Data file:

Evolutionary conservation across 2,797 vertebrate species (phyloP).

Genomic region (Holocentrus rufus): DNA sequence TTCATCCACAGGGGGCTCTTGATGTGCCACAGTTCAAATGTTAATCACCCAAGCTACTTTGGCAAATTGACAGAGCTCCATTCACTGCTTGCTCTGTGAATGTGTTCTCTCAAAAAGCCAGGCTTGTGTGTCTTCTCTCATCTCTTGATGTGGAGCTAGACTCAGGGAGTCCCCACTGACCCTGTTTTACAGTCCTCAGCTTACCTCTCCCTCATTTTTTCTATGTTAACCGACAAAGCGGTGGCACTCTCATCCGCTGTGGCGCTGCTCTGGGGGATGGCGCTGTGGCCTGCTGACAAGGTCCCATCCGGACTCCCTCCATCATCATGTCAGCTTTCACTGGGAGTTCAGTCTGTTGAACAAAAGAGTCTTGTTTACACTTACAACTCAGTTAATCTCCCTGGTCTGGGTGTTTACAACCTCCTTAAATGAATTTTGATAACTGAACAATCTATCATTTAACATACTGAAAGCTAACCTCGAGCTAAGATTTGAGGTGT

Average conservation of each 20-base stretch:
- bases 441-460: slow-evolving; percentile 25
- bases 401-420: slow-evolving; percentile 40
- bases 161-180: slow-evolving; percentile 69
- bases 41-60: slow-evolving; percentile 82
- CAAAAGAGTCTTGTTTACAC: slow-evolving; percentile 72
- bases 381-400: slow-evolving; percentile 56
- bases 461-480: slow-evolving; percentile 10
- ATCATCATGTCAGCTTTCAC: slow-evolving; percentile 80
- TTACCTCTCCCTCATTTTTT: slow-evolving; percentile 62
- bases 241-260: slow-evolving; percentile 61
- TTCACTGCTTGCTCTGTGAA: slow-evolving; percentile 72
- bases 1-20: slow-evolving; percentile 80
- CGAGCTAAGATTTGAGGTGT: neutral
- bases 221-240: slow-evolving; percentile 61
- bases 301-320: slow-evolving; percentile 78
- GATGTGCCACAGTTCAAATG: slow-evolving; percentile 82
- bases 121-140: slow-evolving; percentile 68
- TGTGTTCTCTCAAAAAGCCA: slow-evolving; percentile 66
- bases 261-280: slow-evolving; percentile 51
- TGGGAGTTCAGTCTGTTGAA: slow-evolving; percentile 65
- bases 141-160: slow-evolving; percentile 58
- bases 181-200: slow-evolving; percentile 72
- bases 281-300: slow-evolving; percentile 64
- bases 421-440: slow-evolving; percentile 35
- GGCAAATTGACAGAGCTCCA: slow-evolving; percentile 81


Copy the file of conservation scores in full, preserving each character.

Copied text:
Evolutionary conservation across 2,797 vertebrate species (phyloP).

Genomic region (Holocentrus rufus): DNA sequence TTCATCCACAGGGGGCTCTTGATGTGCCACAGTTCAAATGTTAATCACCCAAGCTACTTTGGCAAATTGACAGAGCTCCATTCACTGCTTGCTCTGTGAATGTGTTCTCTCAAAAAGCCAGGCTTGTGTGTCTTCTCTCATCTCTTGATGTGGAGCTAGACTCAGGGAGTCCCCACTGACCCTGTTTTACAGTCCTCAGCTTACCTCTCCCTCATTTTTTCTATGTTAACCGACAAAGCGGTGGCACTCTCATCCGCTGTGGCGCTGCTCTGGGGGATGGCGCTGTGGCCTGCTGACAAGGTCCCATCCGGACTCCCTCCATCATCATGTCAGCTTTCACTGGGAGTTCAGTCTGTTGAACAAAAGAGTCTTGTTTACACTTACAACTCAGTTAATCTCCCTGGTCTGGGTGTTTACAACCTCCTTAAATGAATTTTGATAACTGAACAATCTATCATTTAACATACTGAAAGCTAACCTCGAGCTAAGATTTGAGGTGT

Average conservation of each 20-base stretch:
- bases 441-460: slow-evolving; percentile 25
- bases 401-420: slow-evolving; percentile 40
- bases 161-180: slow-evolving; percentile 69
- bases 41-60: slow-evolving; percentile 82
- CAAAAGAGTCTTGTTTACAC: slow-evolving; percentile 72
- bases 381-400: slow-evolving; percentile 56
- bases 461-480: slow-evolving; percentile 10
- ATCATCATGTCAGCTTTCAC: slow-evolving; percentile 80
- TTACCTCTCCCTCATTTTTT: slow-evolving; percentile 62
- bases 241-260: slow-evolving; percentile 61
- TTCACTGCTTGCTCTGTGAA: slow-evolving; percentile 72
- bases 1-20: slow-evolving; percentile 80
- CGAGCTAAGATTTGAGGTGT: neutral
- bases 221-240: slow-evolving; percentile 61
- bases 301-320: slow-evolving; percentile 78
- GATGTGCCACAGTTCAAATG: slow-evolving; percentile 82
- bases 121-140: slow-evolving; percentile 68
- TGTGTTCTCTCAAAAAGCCA: slow-evolving; percentile 66
- bases 261-280: slow-evolving; percentile 51
- TGGGAGTTCAGTCTGTTGAA: slow-evolving; percentile 65
- bases 141-160: slow-evolving; percentile 58
- bases 181-200: slow-evolving; percentile 72
- bases 281-300: slow-evolving; percentile 64
- bases 421-440: slow-evolving; percentile 35
- GGCAAATTGACAGAGCTCCA: slow-evolving; percentile 81